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Wiley's Follies

Yes, Boston College, There Is A Santa Claus

Heights Staff

Published: Thursday, December 6, 2012

Updated: Wednesday, January 9, 2013 18:01

We hang our stockings on the fiscal cliff, as mindful of the partisan gridlock as the holiday traffic. And so long as cleanup from Hurricane Sandy is still underway, the Christmas tree might not be the only tree in the living room. It’s hard to find faith in anything besides the headlines. It’s hard to find importance in anything outside the day-to-day. We have been affected by the skepticism of a skeptical age, but when life is so hopelessly entangled in the temporary, it becomes all the more important to recognize what will forever be true.

Yes, Boston College, there is a Santa Claus. He exists as certainly as Chobani and the Plex exist, the things in which we derive the highest beauty and joy. Alas! How dreary our lives would be if there were nothing greater than nights at the Mods (and for some, mornings in the infirmary). We love most things because they are specific to us—specific to our generation (e.g. Snapchat) or specific to where we’re from (i.e. Vineyard Vines). However, far be it from me to claim Christmas is specific to Chestnut Hill’s 18-22 demographic, or to anyone anywhere for that matter. To our grandparents, it was Frank Sinatra. To our parents, it was Bruce Springsteen. To us, it’s Michael Bublé—but who am I to argue who sang “Santa Claus is Coming to Town” best? Christmas music is a strange phenomenon. What other genre so readily repeats itself? What other art form so easily claims the human heart?

It strikes me how so much has been overturned while Christmas stays intact. Of course, I’ve heard the complaints—Christmas has changed, it’s far more secular, it’s maligned by consumerism, it’s just not what it used to be. It’s the same people who are offended that the news gets published online, but I’d like to argue they can still get newspapers delivered to their door.

The beauty of Christmas is that it can be so universal, while still allowing us to celebrate it the way we want. For me, as a lifelong Catholic, Christmas is about the birth of Christ, setting up a Nativity set in my dining room, and going to midnight mass. However, to claim it’s nothing else to me is simply untrue. It means going home, getting a little out-of-hand with lights in my front yard, and drinking Chipwich Eggnog with dinner (and every other meal for that matter...for at least three weeks). For my non-Christian friends, it’s an entirely different tradition, equally as nuanced, equally as relevant to what matters most to them, even if that means not celebrating it at all.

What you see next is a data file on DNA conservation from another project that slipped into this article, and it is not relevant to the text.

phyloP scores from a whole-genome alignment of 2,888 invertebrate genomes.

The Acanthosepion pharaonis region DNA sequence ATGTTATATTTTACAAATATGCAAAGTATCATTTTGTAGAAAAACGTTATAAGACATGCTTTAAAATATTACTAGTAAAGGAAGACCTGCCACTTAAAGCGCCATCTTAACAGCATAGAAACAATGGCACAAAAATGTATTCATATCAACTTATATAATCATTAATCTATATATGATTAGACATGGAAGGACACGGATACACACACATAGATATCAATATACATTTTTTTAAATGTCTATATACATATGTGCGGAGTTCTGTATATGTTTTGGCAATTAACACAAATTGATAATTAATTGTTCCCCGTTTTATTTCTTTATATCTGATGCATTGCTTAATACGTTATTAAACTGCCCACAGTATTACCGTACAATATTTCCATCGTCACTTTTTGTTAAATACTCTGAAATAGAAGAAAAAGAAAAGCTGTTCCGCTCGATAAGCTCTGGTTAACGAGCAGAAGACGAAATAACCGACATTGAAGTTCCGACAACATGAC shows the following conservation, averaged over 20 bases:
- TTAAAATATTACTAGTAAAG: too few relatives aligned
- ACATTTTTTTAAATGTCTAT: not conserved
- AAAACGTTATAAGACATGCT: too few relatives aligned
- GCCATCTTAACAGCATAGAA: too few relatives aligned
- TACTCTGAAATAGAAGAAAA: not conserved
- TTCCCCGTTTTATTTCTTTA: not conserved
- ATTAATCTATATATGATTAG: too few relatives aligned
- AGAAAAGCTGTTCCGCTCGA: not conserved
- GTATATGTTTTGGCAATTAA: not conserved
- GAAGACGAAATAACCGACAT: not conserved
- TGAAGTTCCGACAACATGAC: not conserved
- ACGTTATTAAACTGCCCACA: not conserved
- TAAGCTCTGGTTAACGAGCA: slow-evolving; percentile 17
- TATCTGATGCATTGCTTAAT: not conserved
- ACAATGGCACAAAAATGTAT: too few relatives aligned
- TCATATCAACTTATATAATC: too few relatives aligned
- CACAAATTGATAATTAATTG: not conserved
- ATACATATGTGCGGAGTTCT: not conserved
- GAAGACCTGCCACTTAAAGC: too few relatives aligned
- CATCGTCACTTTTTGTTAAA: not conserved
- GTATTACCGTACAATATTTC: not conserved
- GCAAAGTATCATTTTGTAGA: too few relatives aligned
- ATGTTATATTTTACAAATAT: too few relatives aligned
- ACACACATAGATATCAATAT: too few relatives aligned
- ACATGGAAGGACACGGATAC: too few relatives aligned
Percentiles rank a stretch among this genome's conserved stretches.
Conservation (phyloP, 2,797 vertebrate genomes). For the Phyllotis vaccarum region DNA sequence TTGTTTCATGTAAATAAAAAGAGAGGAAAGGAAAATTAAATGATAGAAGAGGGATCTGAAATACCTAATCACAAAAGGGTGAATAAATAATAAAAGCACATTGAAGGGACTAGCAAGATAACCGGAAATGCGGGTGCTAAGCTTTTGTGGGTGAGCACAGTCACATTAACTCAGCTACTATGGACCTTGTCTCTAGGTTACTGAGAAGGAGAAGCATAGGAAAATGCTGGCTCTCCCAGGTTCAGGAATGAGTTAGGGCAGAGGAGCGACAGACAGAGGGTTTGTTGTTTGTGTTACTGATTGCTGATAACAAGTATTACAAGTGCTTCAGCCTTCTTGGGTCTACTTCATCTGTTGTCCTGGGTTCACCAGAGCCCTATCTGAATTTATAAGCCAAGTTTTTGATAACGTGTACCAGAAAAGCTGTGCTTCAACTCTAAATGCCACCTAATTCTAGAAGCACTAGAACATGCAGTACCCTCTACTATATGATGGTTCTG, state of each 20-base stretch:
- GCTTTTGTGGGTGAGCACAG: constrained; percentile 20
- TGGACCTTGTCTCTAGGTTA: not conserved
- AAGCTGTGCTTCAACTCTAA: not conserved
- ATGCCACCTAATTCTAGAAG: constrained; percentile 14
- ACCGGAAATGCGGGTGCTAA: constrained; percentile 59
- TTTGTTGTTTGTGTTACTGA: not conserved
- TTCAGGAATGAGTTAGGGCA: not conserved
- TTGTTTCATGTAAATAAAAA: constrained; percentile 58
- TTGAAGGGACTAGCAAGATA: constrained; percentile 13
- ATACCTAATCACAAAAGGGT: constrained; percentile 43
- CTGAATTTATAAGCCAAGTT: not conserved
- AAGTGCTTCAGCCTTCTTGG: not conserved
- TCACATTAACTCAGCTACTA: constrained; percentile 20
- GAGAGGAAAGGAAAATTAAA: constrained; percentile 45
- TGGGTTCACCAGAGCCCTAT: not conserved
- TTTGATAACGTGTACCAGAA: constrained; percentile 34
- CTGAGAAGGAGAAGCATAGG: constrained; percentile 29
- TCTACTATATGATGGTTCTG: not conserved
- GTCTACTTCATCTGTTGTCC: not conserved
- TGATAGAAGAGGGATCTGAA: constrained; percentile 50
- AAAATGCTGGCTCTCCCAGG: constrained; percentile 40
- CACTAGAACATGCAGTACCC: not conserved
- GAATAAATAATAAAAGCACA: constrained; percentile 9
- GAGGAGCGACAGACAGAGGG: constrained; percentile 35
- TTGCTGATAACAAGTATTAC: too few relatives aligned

Santa Claus exists. He exists in movies: I’ve seen him in Elf, and I’ve seen him in Miracle on 34th Street (any discrepancy in his portrayal is surely a result of studio pressure). He exists on Pandora’s Christmas playlists, just as he existed on vinyl records decades ago. On Capitol Hill, the arrival of budgetary compromise is entirely uncertain, but December 25th surely will come. In homes across the country, the same Santa Claus is expected by the 99 percent and the one percent. Uncle Sam may take from us unfairly at times, but Santa Claus eats everyone’s cookies.

Nietzsche would argue Santa Claus too must die; someday we will kill him. But how does something die when it’s continually reborn? I’m talking about more than just the way Tim Allen was reborn in The Santa Clause. See, hope is a pervasive force, and I’d reckon Santa Claus is too. He’s reborn in every generation: in movies, in music, on TV, in shopping malls, on city streets, in opera halls, and in football stadiums. He’s a part of us we just won’t let go of, no matter what political and economic force manages to take away. He’s been heard as long as there’s been sound, and been seen as long as there’s been sight. Santa Claus cannot be reduced to dogma. His story has been retold millions of times, but in each retelling, he maintains a single nature, and I’d like to believe it’s a giving one. He’s accessible to everyone, and there never is a year Santa Claus doesn’t come around. You see, Santa Claus is art.


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